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Research Papers: Gas Turbines: Manufacturing, Materials, and Metallurgy

Manufacturing Experience in an Advanced 9%CrMoCoVNbNB Alloy for Ultra-Supercritical Steam Turbine Rotor Forgings and Castings

[+] Author and Article Information
Ian Chilton

Alstom Power Ltd.,
Rugby CV21 2NH, UK

Pawel Jaworski

Alstom Power Sp. z.o.o.,
Elblag 82-300, Poland

Contributed by the International Gas Turbine Institute (IGTI) of ASME for publication in the Journal of Engineering for Gas Turbines and Power. Manuscript received July 13, 2012; final manuscript received November 22, 2012; published online May 20, 2013. Editor: David Wisler.

J. Eng. Gas Turbines Power 135(6), 062101 (May 20, 2013) (8 pages) Paper No: GTP-12-1273; doi: 10.1115/1.4023606 History: Received July 13, 2012; Revised November 22, 2012

Advanced 9–12%Cr martensitic stainless steels to enable extension of steam turbine operating temperatures beyond 565 °C have been under development since the 1980s. Steam turbines with operating temperatures approaching 600 °C based on the first generation of these improved alloys, which exploited optimized levels of Mo, W, V, Nb, and N, entered service in the 1990s. Around the same time, a second generation of advanced alloys was developed incorporating additions of Co and B to further enhance creep strength. These alloys have recently been exploited to enable steam turbines with operating temperatures of up to 620 °C, and this new generation of steam turbines is now beginning to enter service. This paper describes the background to the development of these alloys and the experience gained in their application to the manufacture of high temperature rotor forgings and castings.

Copyright © 2013 by ASME
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Figures

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Fig. 1

Improvement in creep strength at 200,000 h for CB2 compared with boron-free steel

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Fig. 2

Creep strength as a function of Larson–Miller parameter for CB2 welds

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Fig. 3

Improvement in creep strength at 200,000 h for FB2 compared with boron-free steel

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Fig. 4

Creep strength of FB2-1%CrMoV steel dissimilar welds at 550 °C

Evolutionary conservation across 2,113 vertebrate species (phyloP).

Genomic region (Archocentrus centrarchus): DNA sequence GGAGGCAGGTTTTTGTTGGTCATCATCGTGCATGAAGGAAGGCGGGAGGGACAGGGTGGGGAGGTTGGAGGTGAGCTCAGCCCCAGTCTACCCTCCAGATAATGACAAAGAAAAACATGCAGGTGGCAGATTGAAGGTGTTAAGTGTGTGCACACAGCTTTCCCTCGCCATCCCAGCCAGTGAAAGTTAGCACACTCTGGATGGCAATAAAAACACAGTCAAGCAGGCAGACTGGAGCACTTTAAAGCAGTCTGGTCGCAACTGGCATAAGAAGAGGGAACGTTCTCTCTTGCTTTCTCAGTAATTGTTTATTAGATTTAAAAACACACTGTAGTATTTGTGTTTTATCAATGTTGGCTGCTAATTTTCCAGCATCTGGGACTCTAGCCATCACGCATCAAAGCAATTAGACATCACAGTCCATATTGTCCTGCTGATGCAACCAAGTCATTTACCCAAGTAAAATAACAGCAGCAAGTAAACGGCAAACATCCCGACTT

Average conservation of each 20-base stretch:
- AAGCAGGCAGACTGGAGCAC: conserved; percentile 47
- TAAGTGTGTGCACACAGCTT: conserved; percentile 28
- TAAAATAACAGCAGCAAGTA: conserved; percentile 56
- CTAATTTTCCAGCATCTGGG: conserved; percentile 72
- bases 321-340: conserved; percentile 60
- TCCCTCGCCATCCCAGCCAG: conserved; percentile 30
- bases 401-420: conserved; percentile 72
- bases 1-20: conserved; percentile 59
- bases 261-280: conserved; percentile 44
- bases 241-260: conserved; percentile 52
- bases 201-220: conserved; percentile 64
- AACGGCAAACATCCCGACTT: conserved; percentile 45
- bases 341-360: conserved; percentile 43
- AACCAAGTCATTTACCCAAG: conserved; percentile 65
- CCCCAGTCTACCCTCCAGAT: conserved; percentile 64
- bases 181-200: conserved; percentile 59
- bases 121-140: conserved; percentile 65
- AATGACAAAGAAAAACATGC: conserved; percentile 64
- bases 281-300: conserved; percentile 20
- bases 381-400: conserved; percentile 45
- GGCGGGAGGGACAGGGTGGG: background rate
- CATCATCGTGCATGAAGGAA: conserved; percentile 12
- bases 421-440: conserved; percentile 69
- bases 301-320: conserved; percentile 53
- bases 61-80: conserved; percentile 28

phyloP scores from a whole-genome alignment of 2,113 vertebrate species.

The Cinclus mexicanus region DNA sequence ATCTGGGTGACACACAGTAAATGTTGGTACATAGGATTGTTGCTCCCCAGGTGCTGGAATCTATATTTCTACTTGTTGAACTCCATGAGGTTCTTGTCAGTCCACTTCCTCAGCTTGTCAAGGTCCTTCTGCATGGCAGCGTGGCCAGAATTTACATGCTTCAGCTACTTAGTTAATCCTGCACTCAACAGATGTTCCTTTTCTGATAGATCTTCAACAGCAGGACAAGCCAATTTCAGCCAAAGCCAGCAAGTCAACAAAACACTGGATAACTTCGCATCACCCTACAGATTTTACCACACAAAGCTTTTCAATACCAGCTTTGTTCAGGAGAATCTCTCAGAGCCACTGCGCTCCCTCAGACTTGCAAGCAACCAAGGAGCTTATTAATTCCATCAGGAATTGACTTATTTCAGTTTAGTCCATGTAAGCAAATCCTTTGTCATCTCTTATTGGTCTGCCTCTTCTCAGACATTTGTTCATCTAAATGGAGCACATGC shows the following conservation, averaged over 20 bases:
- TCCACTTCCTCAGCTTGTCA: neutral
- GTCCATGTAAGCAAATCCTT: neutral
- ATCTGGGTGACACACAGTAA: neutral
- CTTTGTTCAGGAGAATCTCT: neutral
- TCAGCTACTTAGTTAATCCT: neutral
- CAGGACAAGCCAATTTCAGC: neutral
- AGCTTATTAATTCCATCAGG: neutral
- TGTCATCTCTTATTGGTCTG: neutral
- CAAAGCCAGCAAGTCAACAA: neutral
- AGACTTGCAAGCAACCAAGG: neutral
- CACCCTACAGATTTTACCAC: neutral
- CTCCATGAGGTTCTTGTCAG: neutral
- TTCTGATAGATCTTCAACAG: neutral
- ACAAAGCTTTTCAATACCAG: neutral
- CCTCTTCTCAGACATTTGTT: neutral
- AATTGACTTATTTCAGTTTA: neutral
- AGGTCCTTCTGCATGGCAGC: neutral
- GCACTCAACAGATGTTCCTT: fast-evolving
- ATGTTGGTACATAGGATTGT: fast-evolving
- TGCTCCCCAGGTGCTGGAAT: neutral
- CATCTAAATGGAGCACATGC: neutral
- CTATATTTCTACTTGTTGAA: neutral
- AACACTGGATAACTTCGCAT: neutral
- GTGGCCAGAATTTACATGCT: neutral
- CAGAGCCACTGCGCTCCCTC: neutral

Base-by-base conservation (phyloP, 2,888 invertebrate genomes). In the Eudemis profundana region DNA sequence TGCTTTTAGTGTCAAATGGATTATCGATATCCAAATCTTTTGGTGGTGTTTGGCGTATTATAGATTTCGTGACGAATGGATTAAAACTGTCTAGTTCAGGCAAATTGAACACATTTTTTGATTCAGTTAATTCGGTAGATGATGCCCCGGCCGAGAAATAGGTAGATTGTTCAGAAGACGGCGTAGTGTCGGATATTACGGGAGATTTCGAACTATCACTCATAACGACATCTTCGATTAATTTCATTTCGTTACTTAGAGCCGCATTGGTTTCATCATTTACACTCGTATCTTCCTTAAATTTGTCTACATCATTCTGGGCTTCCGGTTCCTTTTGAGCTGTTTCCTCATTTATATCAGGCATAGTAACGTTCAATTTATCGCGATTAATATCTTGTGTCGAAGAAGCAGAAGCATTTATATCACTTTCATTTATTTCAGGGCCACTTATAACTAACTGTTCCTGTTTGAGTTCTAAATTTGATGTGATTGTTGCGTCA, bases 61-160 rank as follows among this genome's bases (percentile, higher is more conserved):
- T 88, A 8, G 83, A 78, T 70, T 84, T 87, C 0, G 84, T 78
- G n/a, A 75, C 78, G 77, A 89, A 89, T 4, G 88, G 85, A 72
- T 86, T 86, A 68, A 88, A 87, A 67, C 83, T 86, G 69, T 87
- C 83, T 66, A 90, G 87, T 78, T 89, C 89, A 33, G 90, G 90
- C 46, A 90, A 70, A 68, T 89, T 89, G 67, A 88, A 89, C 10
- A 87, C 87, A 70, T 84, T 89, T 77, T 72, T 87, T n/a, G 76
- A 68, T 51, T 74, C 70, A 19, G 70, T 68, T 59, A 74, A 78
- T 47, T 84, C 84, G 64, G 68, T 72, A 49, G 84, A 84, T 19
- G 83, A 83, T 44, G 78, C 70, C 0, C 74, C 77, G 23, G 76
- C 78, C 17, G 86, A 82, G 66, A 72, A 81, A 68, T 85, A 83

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Fig. 5

Overall layout of typical 600/620 °C steam turbine (single HP turbine, single IP turbine, and double LP turbines)

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Fig. 6

Ultra-supercritical HP module design

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Fig. 7

Ultra-supercritical IP module design with inlet valves

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Fig. 8

Design of experimental casting and feeders

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Fig. 9

Microstructures in as-cast condition—grain boundaries decorated with films and colonies of fine lamellar carbides

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Fig. 10

Microstructures after austenitizing at 1095 °C and tempering at 735 °C—uniform tempered martensite

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Fig. 11

Collision of solidification zones creating areas vulnerable to cracking

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Fig. 12

Simulation of solidification to identify areas susceptible to shrinkage

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Fig. 13

Load and deformation velocity during upsetting with press limited to 50 MN

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Fig. 14

Temperature (a) and strain (b) distribution after the upsetting operation in Fig. 13

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Fig. 15

Load and deformation velocity during upsetting with press capacity over 100 MN

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Fig. 16

Temperature (a) and strain (b) distribution after the upsetting operation in Fig. 15

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